Memory is the treasury and guardian of all things.Well MTC, you said a mouthful.
Marcus Tullius Cicero
Way back in the very early 90s I became good friends with a work colleague called Andrew, and his friend (and flatmate) Chris. I was new in Sydney, in the second half of my twenties, and Chris, Andrew and I became a tight knit trio. I don't think I've ever laughed so hard and so often as I did with these boys, especially during our regular Saturday morning shopping expeditions. Much of which was conducted in our own lingua franca that we developed.
This was also just a year or two before I would become a fragrance and cosmetics buyer for the Duty Free chain that Andrew and I both worked for.
Somewhere along the line Chris mentioned a fragrance that an ex-boyfriend of his used to wear. He had lived for a while in Japan, and came back with a bottle of an unusual cologne made by Shiseido, called "Tactics". Chris raved about how great it smelled, and how much it was tied in with his memories of the time they were together. My curiosity was piqued.
Even then it was hellishly hard to find, but I eventually tracked a bottle down in a department store. And I loved it too! It was the the most curious of things, a big green floral for men.
With memory in mind, I decided to revisit some of the fragrances of my youth and the first one I had to revisit was Tactics. So the search began. Basenotes currently list it as 'in production', however blogs and other fragrance sites talk about it in the past tense. In "Perfumes: The A-Z Guide" by Turin & Sanchez, Luca Turin wrote "There used to exist a lovely Shiseido masculine called Tactics, a galbanum-aldehydic confection sold in a Courrèges-like white and silver bottle. I won the right to buy the last bottle of it by threatening to handcuff myself to the metal stairs in Luten's Palais Royal store."
Hmmm... and quelle dramatic, non? Handcuffs! So, discontinued or not? I'm still not sure! However as the interwebs is my friend, I let me pinkies do the walking and tracked down a bottle via www.amazon.com from a retailer in Japan called Aoyama & Co.
And it was cheap! Even with a wee bit of shipping costs it barely set me back $40 for a 60ml bottle. (In hindsight I should have ordered the big bottle, but knowing my faulty memory - and fearing reformulation nightmares - I was conservative.) It arrived, I unboxed, I splashed, I enjoyed, I remembered and when I got into the dry down I wondered if it was the same as I remembered it. (Which says as much about the fact that memory is not an exact science for me as it says about the fragrance.)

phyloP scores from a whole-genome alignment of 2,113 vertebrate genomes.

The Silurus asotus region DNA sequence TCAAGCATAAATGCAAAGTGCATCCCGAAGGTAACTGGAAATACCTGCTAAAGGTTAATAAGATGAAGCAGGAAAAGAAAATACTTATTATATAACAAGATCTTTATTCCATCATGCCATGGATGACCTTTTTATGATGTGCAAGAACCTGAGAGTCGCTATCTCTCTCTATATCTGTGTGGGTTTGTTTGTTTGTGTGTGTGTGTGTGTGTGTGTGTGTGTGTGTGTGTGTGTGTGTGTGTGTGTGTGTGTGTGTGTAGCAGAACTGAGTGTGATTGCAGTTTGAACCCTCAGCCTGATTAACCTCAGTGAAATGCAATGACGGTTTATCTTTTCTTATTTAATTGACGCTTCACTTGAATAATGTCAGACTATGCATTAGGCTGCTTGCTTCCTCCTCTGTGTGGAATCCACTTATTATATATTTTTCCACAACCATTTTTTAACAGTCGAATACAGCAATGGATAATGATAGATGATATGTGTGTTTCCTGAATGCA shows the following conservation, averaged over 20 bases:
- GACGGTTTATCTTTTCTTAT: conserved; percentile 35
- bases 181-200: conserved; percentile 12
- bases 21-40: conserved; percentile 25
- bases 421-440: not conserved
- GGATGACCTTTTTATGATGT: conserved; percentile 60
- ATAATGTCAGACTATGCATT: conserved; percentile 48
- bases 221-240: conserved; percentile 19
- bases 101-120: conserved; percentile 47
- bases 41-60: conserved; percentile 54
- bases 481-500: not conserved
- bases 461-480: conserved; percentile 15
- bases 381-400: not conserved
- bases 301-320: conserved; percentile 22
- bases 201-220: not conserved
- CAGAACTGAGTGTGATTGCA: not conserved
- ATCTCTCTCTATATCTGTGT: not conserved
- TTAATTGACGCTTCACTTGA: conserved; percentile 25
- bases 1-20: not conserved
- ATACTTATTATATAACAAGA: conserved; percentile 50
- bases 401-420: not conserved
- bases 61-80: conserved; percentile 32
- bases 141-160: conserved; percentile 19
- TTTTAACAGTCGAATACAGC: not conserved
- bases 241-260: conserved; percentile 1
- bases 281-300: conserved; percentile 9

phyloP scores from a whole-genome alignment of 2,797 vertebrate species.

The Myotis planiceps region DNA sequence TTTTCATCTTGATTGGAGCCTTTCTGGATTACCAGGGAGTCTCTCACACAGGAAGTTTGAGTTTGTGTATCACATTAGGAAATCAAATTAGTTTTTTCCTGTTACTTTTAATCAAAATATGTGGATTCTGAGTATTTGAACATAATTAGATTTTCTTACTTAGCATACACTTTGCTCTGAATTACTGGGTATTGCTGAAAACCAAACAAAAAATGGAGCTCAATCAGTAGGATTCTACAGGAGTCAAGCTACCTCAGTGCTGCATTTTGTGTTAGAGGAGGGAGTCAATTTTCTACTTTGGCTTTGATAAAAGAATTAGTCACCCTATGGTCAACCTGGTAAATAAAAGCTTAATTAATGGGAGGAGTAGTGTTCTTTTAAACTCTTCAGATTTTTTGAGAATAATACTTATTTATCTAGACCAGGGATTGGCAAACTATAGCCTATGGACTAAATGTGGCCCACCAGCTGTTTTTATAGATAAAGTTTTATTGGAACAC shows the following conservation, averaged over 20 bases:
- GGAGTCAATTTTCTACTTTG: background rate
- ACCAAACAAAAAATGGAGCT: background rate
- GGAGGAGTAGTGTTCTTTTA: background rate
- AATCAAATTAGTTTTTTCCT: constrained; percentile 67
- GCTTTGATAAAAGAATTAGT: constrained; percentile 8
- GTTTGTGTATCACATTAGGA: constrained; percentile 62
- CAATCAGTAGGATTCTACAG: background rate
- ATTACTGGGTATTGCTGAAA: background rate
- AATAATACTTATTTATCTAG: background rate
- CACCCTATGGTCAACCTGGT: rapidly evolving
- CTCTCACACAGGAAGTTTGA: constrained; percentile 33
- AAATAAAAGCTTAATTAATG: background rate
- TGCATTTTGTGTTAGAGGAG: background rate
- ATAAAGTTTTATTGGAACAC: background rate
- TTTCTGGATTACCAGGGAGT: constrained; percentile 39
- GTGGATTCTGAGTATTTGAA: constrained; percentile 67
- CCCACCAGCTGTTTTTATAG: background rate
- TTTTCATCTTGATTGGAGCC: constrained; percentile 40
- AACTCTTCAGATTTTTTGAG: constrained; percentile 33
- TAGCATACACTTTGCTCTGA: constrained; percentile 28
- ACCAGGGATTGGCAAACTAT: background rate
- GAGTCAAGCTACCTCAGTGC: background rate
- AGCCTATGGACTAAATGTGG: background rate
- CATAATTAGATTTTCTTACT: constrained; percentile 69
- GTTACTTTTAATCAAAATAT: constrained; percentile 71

Tactics, by Shiseido (1979)
Head Notes: bergamot, galbanum, green note, juniper berry, lemon, peach
Heart Notes: cedarwood, clary sage, jasmine, pine needle, spearmint, thyme
Base Notes: amber, fir, moss, musk, tonka, vanilla
(Note: I'm not sure how accurate this list of notes is, as I haven't been able to track down any official description of the notes by Shiseido.)
Pow! A big hit of white flower notes and powdery laundry musk, stopped on just the right side of cloying via the green galbanum and herbal notes. At first splash this thing is a sillage beast. Honestly I don't really smell many of the ingredients listed; peach and lemon might well be in there, but if they are they are playing supporting roles of incredible subtlety. I think Turin was right, to me there is a big slug of aldehydes in Tactics. The sparkly, white flower, jasminic notes that are so distinctive of aldehydes. Fresh and clean, which are two things masculine fragrances often aim for. The huge musky floral hit however is what makes it so odd and so distinctive.
Good quality soap. White musk, white flowers, with some of the green notes still present. A softer floral chypre. It might be a fault of the cologne format, and to be fair Shiseido do (did?) market this as a splash cologne, but much of the intensity is already gone. In testing this for this post I placed a small amount on both wrists, when in reality I tend to be a lot more liberal with this when I'm wearing it (and wisely stay downwind in a stiff breeze from anyone for the first 15 minutes or so).
Everything is pretty faint by now, but very pleasant. (Is it even fair to try and review a splash cologne after 2 hours?) The fir, moss and musk are still present, with a little bit of the aldehydic floral. From start to finish Tactics is part clean laundry and part flower garden. Which is not to say that it is totally linear, because hooley dooley it smacks you 'round the chops at first.
I was worried that I'd be disappointed in Tactics after all these years. Having misremembered it, or maybe the formula having been changed. It's still love, and Tactics still takes me back to those happy days when I first discovered it. I'm not 100% convinced that the formula hasn't changed because the laundry musk aspect of it was more powerful and surprising than I remember, but then as I have already said, memory for me is not an exact science.